James Fowler is a UK based composer and producer, with 10 years of music composition and performance under his belt. A classical guitarist with eclectic music tastes and a progressive approach to musical genres. “I think in the end, all that matters is the emotional impact on a listener, regardless of an artist’s intent, how it is created and ultimately how it is eventually labelled.”
Can you share with us your creative process for composing music?
James Fowler: For straight music composition, it’s often just a case of recording a simple motif, which may have dropped from no-where into my head. I’ll then use this a basis from which to sketch the whole piece in Cubase with 4 pianos. I want to be sure I have a good arc to the music, that it’s rhythmically sound and harmonically satisfying.
When scoring to screen, however, that whole process comes much later for me and only after a detailed analysis of the footage. I have to ensure all necessary hit points are marked and there is a plan for each, be it an effect, a tempo change, or a specific requirement of the Director.
Scoring for film is a much more top-down approach to composition, requiring that you craft to the given constraints, rather than a bottom-up indulgence of my own deluded brilliance! It is another skill in itself to be able to write in this way, one which has to be practiced.
What was a unique composing or songwriting challenge, and how did you overcome the challenge?
James Fowler: One unique composing challenge that I overcame was trying to record classical guitar within a cinematic orchestral work. The concept was fine, but at that time I lacked the specialist recording skills with that instrument. So, after much pain and grief, the whole project was ditched, and lessons were learned. Get good at something and try to be the best at that one thing. Try to be the ‘go to person’ for that thing, is my advice.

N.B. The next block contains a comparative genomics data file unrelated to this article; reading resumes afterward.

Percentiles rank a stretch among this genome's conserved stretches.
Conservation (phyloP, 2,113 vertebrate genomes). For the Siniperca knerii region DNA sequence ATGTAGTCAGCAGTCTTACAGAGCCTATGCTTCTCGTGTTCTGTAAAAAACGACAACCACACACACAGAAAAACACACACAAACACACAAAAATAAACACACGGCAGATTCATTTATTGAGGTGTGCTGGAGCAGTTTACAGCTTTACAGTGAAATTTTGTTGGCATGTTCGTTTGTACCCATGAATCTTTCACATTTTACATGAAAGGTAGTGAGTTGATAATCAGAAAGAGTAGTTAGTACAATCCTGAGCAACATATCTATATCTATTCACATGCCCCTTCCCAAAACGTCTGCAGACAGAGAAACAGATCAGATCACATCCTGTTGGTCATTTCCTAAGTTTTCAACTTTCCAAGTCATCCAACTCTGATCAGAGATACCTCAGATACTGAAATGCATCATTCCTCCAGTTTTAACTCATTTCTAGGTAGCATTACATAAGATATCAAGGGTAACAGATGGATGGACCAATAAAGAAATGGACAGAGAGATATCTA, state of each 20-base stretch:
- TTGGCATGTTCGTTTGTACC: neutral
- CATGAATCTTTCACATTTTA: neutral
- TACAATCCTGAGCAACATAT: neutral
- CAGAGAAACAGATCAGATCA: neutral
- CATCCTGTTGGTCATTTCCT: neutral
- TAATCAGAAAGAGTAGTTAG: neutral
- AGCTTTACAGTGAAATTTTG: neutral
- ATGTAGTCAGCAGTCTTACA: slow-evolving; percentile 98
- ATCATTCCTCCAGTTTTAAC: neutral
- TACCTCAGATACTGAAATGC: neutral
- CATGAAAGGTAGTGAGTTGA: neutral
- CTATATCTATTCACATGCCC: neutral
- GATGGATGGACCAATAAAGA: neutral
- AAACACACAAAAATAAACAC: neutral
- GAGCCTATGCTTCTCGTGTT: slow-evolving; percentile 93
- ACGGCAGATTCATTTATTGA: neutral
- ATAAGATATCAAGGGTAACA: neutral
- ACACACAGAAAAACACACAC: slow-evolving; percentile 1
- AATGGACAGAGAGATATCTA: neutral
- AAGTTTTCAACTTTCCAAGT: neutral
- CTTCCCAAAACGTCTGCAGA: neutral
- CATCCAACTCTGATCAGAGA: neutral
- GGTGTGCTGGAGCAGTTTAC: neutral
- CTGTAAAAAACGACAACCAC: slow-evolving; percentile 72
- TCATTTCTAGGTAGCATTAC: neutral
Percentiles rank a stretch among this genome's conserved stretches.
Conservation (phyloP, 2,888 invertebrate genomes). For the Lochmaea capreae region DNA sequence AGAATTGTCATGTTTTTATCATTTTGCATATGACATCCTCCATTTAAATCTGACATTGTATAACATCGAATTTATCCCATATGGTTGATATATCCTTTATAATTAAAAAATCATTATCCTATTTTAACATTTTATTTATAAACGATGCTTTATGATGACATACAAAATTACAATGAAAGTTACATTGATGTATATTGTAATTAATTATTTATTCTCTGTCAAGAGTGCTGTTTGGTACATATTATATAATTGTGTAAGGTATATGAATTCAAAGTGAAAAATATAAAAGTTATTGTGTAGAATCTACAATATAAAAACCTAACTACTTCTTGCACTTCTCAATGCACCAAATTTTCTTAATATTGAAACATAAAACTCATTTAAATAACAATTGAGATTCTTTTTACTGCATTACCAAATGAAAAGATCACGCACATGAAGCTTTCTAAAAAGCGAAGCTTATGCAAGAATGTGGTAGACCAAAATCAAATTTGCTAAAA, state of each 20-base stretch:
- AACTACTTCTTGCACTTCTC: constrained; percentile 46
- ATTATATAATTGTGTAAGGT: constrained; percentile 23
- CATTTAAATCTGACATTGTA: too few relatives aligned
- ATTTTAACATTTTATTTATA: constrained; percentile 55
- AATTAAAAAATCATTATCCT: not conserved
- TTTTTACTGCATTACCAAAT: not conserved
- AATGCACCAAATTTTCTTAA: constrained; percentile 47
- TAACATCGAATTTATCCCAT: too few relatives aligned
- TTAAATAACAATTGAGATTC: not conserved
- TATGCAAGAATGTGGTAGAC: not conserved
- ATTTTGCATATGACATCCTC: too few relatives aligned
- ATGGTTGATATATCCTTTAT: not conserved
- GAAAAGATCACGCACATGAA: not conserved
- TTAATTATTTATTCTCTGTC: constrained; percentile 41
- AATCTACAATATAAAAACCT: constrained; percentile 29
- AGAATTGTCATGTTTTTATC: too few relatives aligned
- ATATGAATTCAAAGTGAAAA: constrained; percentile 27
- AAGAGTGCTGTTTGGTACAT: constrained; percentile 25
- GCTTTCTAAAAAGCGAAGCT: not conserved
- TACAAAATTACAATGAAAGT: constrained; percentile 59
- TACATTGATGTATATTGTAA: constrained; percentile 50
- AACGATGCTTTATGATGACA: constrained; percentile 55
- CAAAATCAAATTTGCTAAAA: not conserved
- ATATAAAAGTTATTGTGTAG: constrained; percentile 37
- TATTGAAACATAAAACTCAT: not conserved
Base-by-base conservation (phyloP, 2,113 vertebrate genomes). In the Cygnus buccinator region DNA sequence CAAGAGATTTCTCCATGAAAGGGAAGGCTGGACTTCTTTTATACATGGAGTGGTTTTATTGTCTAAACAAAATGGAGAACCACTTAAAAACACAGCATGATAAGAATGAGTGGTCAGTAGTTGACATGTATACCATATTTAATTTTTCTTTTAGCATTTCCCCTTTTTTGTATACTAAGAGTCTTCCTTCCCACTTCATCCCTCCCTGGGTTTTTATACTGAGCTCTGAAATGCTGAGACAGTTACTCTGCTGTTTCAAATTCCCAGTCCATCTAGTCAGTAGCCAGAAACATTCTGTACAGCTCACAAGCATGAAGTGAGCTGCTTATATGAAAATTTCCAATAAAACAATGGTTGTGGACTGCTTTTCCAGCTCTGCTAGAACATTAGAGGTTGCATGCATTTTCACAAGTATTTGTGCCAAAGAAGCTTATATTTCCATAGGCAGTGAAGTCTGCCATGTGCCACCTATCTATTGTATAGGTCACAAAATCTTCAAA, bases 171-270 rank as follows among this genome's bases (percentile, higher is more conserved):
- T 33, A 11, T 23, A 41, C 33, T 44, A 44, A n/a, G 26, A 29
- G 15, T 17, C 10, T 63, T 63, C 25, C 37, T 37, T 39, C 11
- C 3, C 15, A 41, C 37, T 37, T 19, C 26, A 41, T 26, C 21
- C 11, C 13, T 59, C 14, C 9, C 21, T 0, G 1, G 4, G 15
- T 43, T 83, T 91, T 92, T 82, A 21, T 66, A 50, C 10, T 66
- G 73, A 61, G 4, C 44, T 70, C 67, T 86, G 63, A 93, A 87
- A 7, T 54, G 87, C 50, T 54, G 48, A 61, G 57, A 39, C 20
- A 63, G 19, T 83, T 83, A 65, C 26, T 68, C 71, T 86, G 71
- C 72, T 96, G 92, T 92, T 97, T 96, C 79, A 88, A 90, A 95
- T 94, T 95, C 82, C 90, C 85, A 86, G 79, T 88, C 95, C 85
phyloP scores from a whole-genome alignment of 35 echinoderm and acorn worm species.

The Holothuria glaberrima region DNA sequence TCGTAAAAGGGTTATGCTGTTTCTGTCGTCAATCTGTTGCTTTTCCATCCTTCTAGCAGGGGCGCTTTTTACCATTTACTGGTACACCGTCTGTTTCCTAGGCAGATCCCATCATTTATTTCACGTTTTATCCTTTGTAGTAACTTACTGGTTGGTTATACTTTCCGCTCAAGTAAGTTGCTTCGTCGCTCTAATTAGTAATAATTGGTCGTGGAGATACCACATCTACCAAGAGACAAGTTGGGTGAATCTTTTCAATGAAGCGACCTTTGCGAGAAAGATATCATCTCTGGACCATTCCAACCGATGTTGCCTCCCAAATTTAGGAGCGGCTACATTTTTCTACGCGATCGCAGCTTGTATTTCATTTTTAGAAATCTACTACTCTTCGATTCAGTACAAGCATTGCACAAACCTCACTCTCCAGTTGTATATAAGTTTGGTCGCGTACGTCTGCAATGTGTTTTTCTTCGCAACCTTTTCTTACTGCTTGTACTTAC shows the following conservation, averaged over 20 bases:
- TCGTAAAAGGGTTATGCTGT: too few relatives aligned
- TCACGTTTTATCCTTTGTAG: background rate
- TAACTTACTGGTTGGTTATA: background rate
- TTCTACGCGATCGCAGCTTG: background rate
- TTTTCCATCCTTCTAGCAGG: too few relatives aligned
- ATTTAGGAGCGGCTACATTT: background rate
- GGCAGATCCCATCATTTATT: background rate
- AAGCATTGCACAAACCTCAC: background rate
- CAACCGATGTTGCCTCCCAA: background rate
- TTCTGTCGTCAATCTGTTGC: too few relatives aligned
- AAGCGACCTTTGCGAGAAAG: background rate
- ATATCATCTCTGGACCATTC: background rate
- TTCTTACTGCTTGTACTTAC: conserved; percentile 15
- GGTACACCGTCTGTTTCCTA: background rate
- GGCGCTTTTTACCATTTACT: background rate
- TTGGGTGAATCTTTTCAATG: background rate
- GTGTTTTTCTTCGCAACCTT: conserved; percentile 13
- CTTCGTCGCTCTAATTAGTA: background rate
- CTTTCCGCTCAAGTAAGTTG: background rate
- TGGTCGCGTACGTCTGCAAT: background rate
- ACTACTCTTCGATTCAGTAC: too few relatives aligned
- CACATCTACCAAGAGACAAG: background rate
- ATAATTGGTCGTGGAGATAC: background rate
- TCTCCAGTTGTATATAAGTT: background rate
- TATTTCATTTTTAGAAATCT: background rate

If you could share your Top 3 Tips for Young Filmmakers on Collaborating with Composers, what would they be?
Tip #1: Composers should have a direct link to directors, not intermediaries; and the composer needs to support the director’s vision.
Tip #2: Be honest, if you don’t like something, please say so. That’s the only way progress gets made quicker.
Tip #3: Everyone starts somewhere. Just like filmmakers, composers need opportunities, so please be mindful of that.
How are you navigating and keeping active and creative during these Covid pandemic months of social distancing, and times of quarantine and self-quarantine? Can you share some inspirational words with fellow creatives?
James Fowler: It’s strange that these Covid times have affected me less than it perhaps would for people in other industries. I still come into my studio every morning and live a relatively solitary life whilst I’m in there. My advice though is not to become a hermit. Creatives have a tendency to be comfortable in their own company, which is great, but you must try to get out whenever you can. There’s a lot of love out there, so please share and pass it on. Remember that you will be more successful by trying to serve others, than by working out what they can do for you.
James’ latest reel of music is called, “Journeys,” a collection of orchestral, cinematic soundscapes. You can hear it at https://cloudfoundrymusic.com.